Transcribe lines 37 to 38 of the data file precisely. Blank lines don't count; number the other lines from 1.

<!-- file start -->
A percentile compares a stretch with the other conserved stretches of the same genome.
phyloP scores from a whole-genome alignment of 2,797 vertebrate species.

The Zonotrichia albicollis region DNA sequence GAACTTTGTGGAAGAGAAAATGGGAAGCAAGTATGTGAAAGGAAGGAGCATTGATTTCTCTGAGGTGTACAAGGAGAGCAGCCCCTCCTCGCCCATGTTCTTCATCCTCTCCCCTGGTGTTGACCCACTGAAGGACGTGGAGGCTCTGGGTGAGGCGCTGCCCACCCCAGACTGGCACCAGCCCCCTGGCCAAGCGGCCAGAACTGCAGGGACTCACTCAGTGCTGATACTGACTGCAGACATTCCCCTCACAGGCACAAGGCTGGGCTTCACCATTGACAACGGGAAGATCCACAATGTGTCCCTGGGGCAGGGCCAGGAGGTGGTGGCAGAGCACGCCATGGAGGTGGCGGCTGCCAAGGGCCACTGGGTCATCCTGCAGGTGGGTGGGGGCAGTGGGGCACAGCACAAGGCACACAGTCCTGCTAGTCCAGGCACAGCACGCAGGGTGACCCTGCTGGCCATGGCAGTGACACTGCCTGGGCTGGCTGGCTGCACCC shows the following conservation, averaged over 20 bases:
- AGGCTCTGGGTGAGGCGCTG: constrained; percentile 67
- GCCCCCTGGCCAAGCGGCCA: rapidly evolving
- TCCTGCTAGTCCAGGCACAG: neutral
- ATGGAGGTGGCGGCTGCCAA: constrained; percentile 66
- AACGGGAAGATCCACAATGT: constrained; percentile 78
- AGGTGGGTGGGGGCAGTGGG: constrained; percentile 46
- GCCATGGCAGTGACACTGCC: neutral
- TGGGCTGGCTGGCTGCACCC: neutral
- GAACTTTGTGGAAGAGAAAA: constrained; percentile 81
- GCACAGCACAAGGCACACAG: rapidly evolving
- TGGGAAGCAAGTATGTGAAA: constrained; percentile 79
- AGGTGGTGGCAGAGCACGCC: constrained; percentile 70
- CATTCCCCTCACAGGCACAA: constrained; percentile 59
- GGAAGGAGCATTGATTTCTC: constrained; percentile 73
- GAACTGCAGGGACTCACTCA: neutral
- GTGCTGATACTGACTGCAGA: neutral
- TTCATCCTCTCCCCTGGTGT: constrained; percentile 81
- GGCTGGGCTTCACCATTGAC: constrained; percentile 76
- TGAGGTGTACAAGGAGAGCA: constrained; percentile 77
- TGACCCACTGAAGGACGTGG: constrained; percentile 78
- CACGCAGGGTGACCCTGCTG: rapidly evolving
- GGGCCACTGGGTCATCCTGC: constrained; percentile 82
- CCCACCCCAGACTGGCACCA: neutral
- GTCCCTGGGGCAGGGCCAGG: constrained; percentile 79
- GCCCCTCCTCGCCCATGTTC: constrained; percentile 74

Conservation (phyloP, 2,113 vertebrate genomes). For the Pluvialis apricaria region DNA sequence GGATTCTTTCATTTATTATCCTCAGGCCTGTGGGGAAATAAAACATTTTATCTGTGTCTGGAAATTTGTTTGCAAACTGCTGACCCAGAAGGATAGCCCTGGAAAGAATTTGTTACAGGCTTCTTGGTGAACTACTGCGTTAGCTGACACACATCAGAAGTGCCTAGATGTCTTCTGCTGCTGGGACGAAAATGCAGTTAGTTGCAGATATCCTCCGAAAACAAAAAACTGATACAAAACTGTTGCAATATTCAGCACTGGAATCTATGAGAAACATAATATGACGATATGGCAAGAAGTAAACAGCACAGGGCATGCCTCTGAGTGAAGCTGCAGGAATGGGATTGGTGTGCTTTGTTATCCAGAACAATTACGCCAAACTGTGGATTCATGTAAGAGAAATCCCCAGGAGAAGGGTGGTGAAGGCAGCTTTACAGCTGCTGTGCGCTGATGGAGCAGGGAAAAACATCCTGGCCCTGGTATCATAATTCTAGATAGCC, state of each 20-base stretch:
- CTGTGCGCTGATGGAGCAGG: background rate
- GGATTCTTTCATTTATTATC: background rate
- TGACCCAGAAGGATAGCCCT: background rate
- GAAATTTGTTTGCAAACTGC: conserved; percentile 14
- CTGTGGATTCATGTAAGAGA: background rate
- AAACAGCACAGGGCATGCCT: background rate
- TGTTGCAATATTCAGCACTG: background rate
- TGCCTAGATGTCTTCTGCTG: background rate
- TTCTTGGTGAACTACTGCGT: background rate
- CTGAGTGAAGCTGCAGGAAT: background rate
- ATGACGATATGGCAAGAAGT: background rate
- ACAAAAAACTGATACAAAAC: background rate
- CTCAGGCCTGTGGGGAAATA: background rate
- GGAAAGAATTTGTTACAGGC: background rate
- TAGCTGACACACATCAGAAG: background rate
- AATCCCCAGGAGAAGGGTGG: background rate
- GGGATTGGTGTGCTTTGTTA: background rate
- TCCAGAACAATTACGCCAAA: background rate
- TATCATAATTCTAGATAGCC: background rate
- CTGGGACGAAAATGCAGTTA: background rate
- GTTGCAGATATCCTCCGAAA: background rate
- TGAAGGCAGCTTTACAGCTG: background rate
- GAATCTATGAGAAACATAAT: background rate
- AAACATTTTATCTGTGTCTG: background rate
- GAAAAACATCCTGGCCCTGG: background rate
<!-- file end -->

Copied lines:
- TGCCTAGATGTCTTCTGCTG: background rate
- TTCTTGGTGAACTACTGCGT: background rate